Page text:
Nestled in the historic district of Seyitgazi are the remains of the oldest city of EskiÅehir.
Shovel by shovel, KÃ¼llÃ¼oba is revealed with excavations carried out since 1996.
The head of the excavation, Prof. Dr Turan Efe and Associate Professor Dr Murat TÃ¼rkteki, the head of the Archeology Department of Bilecik Åeyh Edebali University (BÅEU) and the Deputy Head of the Excavation, lead a team of 35 people.
Artifacts that were found during a two month period of excavation suggest that the area is located in the “Great Caravan Trail”. The objects are on display at the ETÄ° Archaeological Museum in EskiÅehir.
Efe explained that the district of KÃ¼llÃ¼oba is located west of the plains of Sakarya and 15 kilometers northeast of Seyitgazi.
At the foot of the mound, which uninterruptedly includes prehistoric periods from 3,500 BC to the beginning of the Middle Bronze Age in 1,900 BC, there were also Hellenistic settlements.
“We have the impression that the first steps of a development towards urban development in architecture were taken in KÃ¼llÃ¼oba at this time. The most important example is the appearance of public buildings. The complex of buildings of a size of 31 by 24 meters that we call ‘Complex II’, stands in the middle of the settlement with the large courtyard. This structure probably belongs to the ruler of the colony. As a result of the excavations at KÃ¼llÃ¼oba, we realized that the cultural and commercial relations between Ãukurova and therefore Mesopotamia and Troy (Ãanakkale) at the beginning of the Bronze Age III, around 2400-2200 BC. ” he said.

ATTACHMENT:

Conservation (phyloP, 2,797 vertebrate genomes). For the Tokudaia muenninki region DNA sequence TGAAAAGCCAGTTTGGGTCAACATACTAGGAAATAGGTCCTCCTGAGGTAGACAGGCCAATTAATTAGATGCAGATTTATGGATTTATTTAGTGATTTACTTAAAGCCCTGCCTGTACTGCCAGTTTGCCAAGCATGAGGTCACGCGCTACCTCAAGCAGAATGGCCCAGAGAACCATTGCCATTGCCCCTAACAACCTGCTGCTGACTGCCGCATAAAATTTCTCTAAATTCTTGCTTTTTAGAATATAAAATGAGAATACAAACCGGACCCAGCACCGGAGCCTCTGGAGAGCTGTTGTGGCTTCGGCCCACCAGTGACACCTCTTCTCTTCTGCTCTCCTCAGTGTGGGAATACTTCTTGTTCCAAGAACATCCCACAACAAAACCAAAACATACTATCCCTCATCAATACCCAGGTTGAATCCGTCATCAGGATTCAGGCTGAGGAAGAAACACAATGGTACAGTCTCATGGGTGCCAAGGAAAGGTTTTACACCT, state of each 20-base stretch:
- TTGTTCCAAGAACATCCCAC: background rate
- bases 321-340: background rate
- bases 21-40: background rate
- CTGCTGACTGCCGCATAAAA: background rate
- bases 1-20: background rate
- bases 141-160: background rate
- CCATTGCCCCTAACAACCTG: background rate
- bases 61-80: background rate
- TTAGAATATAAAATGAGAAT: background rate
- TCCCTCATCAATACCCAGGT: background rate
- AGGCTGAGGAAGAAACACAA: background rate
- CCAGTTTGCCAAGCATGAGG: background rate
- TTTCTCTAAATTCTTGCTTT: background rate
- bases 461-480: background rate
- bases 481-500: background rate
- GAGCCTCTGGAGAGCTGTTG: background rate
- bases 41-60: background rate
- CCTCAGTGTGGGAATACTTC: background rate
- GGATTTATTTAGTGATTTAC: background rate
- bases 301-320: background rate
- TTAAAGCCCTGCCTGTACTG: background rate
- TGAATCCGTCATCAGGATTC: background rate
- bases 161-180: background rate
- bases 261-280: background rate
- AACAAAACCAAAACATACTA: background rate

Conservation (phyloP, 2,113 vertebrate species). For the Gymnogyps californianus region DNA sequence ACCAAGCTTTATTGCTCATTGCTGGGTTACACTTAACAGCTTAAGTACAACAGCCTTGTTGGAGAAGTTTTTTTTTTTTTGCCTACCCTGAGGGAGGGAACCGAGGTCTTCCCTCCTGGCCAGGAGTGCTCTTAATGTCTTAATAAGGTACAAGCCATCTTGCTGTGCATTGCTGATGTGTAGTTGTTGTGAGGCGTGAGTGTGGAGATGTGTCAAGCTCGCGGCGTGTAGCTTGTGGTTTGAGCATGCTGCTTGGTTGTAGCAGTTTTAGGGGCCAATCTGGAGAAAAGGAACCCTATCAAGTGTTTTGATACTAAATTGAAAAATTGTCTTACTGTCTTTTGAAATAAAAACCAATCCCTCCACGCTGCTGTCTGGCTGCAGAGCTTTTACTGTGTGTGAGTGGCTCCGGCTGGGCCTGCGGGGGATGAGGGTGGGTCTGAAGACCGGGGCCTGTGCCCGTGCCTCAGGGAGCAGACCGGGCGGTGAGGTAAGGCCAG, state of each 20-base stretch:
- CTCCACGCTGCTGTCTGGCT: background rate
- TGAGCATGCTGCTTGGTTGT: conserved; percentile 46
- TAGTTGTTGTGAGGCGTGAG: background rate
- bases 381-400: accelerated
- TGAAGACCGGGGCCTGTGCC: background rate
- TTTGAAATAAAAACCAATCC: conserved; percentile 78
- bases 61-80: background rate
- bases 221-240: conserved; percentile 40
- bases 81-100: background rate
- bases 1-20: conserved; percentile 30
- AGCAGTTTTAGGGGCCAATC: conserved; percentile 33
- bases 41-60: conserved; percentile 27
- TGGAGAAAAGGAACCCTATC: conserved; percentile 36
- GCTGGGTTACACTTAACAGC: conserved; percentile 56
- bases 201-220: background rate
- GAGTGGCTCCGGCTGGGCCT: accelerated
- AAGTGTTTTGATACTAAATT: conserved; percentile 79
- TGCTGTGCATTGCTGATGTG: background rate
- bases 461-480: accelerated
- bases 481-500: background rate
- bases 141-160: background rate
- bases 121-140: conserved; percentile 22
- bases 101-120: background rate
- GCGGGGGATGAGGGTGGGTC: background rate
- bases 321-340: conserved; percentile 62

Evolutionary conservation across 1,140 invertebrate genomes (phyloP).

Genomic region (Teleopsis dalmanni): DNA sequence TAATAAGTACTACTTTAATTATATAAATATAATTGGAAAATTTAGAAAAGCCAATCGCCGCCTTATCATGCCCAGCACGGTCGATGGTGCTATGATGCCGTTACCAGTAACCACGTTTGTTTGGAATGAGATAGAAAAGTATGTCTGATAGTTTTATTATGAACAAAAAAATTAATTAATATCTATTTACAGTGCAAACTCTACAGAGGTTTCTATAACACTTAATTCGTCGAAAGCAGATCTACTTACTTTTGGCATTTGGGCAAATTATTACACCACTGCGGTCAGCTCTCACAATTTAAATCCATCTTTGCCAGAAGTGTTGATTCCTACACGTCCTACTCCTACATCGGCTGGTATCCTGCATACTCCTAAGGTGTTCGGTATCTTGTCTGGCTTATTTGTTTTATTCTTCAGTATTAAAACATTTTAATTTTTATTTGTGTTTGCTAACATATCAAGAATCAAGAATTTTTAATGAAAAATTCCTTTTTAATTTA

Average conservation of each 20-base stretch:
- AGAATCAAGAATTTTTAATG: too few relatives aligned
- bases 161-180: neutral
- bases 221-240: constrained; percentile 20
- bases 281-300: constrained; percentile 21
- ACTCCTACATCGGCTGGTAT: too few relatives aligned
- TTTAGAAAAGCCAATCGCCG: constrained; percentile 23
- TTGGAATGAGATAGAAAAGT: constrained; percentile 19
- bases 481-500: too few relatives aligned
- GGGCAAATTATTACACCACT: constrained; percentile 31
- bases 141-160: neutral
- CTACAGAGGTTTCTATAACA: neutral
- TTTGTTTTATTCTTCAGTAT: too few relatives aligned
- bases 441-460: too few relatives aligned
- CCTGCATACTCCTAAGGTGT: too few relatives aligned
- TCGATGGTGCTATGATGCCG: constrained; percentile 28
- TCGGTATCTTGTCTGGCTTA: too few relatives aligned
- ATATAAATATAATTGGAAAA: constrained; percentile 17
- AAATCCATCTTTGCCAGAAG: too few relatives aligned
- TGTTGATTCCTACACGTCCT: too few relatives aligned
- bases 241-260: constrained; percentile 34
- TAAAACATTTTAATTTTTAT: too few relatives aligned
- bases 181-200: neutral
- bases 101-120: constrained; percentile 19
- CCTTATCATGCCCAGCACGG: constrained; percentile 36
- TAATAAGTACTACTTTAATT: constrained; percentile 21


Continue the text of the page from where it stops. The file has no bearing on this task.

Adding that this transport line is called “Great Caravan Trail”, Efe noted that the ceramic material called “Syrian bottles” is among the finds that have origins in Mesopotamia.
1600 years of uninterrupted colonization
TÃ¼rkteki also stated that there is a large monumental structure in KÃ¼llÃ¼oba which has been a settlement for 1,600 years without interruption and that this structure shows that there was a presence of a ruling class and therefore social stratification on the way of urban development. This year’s excavation work focused on the âLower Settlementâ.
He noted that these structures belong to the period of Bronze Age II.
âOur other area of ââwork is the discovery of the settlement’s architecture dating from 2200 BC to 1900 BC which we call the Middle Bronze Age Transition Period. Writing was not invented, it is not possible for us to give the name of a civilization. We call this period culture. There has been a writing in Mesopotamia since 3000 years BC but we cannot give a name to this civilization because the writing n was not used in Anatolia, âhe added.
He also said they were carrying out excavations with a team of 35 people, including 20 students.
“It is fascinating to witness the discovery of a tear box”
EskiÅehir deputy director of culture and tourism Åennur Azade said they were happy to find traces of the country’s earlier civilizations.
âOur ministry has offered 90,000 TL ($ 14,000) for the dig this year. We, as the Provincial Command, are supporting as much as we can. tears in the excavations. We are happy to share our past cultures with our people, “he said.